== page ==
by M. K. Mahlakeng
The dissolution of the ninth Parliament in Lesotho on 6 March 2017 as a result of a successful vote of no-confidence against Prime Minister (PM) Pakalitha Mosisili, has put an untimely end to the seven party coalition government. As such, Lesotho is expected to hold its general elections on 3 of June 2017. The no-confidence vote against the PM meant two realities. Firstly, the PM, who is the leader of the Democratic Congress (DC) - a leading partner in the coalition government, would have to resign as PM and allow for his party deputy to lead the DC in Parliament and subsequently becoming the PM. And secondly, the passing of this motion meant that the PM acting according to section 83(1) and (4)(b) would have to advise the King as Head of State to prorogue and/or dissolve parliament. And if the option in this case become the dissolution of parliament, then an election date must be announced. As such, elections should be held within a period of three months of the dissolution. Therefore, the PM opted for the latter which is to advise the King to dissolve parliament and announce an election date.
According to section 83(1), “the King may at any time prorogue or dissolve Parliament”. Moreover, section 83(4)(b) states that “in the exercise of his powers to dissolve or prorogue parliament, the King shall act in accordance with the advice of the Prime Minister: provided that if the National Assembly passes a resolution of no confidence in the Governement of Lesotho and the Prime Minister does not within three days thereafter either resign or advice a dissolution the King may, acting in accordance with the advice of the Council of State, dissolve parliament”.
|King Letsie III and the Queen of Lesotho. Photo: IAEA Imagebank (CC BY-SA 2.0)|
This relationship between the PM (i.e. Head of Government) and the King (i.e. Head of State) and the role afforded to the King relates much to the system of governance used in Lesotho. In contrast to the Presidential system of government where the Head of State is also Head of Government, Lesotho uses a Parliamentary system of government. Given the existence of a Monarch, Lesotho is a parliamentary constitutional monarch and in this instance, in due respect of history and culture the Monarch simply plays a ceremonial role. A role meant to symbolize a unified nation. The Monarch’s existence in Lesotho’s sociopolitical environment means that he plays the role of being head of state and plays no part in the political affairs of the country.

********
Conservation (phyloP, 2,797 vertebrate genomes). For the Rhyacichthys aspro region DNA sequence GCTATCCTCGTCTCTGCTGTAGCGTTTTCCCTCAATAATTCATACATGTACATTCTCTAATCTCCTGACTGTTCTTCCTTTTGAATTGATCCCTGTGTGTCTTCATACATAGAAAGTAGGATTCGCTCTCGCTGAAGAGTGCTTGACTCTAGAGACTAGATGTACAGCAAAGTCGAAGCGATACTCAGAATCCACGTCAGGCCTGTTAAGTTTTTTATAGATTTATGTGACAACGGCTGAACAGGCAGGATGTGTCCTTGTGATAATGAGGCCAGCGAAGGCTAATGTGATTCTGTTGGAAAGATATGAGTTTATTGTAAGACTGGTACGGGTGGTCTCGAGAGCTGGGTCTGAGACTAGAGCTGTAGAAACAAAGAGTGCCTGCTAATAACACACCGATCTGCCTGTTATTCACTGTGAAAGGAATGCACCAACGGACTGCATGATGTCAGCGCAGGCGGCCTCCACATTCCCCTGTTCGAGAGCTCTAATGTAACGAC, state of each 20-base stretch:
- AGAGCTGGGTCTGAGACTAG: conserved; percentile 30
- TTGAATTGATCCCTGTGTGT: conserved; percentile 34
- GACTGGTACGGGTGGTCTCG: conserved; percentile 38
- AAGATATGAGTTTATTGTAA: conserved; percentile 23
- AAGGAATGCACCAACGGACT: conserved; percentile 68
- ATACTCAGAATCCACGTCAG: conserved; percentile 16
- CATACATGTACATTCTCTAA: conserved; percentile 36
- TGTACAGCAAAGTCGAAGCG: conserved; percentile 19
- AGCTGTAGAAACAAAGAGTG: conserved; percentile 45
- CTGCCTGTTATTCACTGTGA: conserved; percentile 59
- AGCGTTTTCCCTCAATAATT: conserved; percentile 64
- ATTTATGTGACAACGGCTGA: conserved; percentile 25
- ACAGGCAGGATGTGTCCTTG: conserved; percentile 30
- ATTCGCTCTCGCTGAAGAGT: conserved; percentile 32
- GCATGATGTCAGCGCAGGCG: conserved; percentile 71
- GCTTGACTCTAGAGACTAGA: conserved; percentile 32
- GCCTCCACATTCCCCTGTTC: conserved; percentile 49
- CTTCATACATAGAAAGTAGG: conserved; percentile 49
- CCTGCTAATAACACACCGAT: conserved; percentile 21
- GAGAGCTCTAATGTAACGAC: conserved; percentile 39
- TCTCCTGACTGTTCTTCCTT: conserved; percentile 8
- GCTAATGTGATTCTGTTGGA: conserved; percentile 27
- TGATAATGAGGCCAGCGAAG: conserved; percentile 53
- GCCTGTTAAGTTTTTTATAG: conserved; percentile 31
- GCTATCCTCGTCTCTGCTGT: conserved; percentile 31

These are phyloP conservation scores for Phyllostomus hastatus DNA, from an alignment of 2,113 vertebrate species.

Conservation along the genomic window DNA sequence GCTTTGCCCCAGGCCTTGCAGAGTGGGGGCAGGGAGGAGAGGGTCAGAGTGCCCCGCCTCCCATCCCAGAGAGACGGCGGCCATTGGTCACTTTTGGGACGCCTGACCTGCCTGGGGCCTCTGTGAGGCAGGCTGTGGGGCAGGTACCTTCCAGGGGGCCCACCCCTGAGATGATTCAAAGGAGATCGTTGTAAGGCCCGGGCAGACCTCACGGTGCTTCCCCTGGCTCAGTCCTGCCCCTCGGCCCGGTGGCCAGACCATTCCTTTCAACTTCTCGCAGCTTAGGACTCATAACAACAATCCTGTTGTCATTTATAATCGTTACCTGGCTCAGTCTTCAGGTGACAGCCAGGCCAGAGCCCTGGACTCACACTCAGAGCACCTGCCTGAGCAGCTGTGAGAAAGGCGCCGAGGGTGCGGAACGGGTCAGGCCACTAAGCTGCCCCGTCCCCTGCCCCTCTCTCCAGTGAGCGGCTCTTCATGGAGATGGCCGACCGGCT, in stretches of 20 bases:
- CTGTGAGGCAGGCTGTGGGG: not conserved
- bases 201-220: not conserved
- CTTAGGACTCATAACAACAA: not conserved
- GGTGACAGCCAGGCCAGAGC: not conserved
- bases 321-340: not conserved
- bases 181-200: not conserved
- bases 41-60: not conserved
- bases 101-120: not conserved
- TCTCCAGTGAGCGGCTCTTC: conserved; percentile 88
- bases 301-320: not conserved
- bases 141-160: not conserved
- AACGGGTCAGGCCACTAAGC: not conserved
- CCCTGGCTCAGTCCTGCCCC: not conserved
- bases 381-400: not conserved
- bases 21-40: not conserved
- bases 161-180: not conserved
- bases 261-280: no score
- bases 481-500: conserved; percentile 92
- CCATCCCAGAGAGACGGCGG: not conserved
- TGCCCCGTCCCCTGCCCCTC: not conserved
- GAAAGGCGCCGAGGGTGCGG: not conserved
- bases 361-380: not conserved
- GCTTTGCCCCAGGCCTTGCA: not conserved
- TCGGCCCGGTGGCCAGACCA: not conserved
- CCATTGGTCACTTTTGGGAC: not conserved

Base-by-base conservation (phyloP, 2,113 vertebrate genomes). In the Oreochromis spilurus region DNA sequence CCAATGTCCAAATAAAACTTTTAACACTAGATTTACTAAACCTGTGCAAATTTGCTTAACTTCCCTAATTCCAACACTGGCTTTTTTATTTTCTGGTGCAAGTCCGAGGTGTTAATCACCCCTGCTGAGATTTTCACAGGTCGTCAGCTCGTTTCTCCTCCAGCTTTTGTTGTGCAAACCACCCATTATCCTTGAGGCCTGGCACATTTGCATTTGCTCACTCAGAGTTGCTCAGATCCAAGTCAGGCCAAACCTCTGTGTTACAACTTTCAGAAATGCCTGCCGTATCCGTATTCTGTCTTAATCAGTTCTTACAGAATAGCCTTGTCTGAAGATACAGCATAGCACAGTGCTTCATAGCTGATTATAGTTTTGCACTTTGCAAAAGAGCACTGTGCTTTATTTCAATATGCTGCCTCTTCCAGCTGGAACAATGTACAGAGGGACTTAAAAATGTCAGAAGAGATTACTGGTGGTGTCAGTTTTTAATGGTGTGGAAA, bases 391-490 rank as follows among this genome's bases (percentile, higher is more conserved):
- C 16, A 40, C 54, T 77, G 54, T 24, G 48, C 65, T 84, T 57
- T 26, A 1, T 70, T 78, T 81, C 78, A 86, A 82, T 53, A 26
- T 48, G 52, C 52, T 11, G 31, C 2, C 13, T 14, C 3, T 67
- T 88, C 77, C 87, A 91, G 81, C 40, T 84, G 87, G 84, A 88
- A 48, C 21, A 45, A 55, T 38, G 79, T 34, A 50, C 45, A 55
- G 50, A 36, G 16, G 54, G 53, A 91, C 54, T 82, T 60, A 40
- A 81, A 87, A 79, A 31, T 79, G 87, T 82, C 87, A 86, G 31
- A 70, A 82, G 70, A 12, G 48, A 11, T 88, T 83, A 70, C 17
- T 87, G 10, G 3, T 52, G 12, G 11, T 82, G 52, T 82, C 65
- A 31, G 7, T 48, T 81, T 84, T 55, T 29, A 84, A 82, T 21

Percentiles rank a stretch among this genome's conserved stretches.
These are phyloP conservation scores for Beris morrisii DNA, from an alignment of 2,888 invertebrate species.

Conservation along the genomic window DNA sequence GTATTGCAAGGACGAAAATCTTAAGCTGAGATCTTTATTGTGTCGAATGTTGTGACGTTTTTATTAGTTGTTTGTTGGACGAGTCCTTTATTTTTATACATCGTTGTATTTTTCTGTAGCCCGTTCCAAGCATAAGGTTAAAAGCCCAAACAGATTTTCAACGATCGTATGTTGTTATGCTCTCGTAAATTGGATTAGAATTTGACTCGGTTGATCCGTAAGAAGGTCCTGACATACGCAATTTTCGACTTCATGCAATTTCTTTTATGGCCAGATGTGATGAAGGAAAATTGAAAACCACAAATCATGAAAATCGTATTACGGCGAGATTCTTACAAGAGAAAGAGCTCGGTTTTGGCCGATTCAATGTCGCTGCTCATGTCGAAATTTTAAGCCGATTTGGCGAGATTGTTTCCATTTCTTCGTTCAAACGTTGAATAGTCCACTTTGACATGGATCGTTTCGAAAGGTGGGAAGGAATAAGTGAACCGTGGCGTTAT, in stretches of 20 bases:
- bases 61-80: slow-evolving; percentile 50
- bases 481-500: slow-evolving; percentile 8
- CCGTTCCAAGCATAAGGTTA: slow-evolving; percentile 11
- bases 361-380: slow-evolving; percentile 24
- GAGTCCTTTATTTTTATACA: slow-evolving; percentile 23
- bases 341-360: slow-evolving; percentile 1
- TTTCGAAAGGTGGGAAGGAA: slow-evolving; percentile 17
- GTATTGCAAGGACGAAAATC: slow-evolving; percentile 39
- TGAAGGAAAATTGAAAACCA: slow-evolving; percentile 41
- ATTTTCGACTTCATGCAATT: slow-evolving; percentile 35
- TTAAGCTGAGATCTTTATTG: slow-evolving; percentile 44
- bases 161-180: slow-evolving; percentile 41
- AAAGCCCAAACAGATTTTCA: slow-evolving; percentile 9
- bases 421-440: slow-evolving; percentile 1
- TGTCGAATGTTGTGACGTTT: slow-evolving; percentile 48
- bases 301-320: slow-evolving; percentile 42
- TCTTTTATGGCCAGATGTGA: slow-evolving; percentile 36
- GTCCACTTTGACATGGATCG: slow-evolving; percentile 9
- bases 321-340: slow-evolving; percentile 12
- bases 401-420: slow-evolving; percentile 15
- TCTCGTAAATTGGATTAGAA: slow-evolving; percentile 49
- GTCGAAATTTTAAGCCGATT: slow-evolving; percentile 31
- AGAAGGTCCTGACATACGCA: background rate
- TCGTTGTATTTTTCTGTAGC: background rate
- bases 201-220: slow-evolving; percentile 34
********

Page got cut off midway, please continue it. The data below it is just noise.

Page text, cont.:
This sees the collapse of a second coalition government in Lesotho, with each coalition government barely completing its expected term of governance. The 2012 Thabane-led three party coalition government collapse in 2014. This pact comprised of the All Basotho Convention (ABC), Basotho National Party (BNP) and Lesotho Congress for Democracy (LCD). This coalition government collapsed only 2 years in office as a result of poor leadership, tensions and misunderstandings that occurred “between coalition partners” (especially between the ABC and LCD).
This collapse therefore led to the 28th February 2015 general snap elections which resulted in a second coalition government comprising of 7 parties i.e. the Democratic Congress (DC), Lesotho Congress for Democracy (LCD), Marematlou Freedom Party (MFP), Basotho Congress Party (BCP), National Independent Party (NIP), Lesotho People’s Congress (LPC) and Popular Front for Democracy (PFD). However, in contrast to the causes of the collapse of the Thabane-led government (i.e. a fall-out between coalition partners), the prolonged “power struggle within parties” (i.e. particularly in two major coalition partners – the DC and LCD) was a major factor. These power struggles led to the formation of factions within these parties and subsequently causing splinter groups to emerge thus affecting the stability and size of government to rule legitimately as a majority government.
Now with an election date of 3 June confirmed, there is a further indication of a possible coalition government. This is made evident of electoral pacts already being formed signifying the possibility that one party alone cannot win government power. And the cause of this has been the rapid emergence of splinter parties which have successfully broken down major parties and further broadened electoral choice. These election pacts are witnessed on the one hand between the ABC, Alliance of Democrats (AD), BNP and Reformed Congress for Lesotho (RCL), and on the other hand between the DC, LCD and the Popular Front for Democracy (PFD). Although signs of a successive coalition are imminent, however, to clearly determine which coalition government with which party as a partner will largely depend on a successful election campaign to make a party in either pact an important partner worth working with.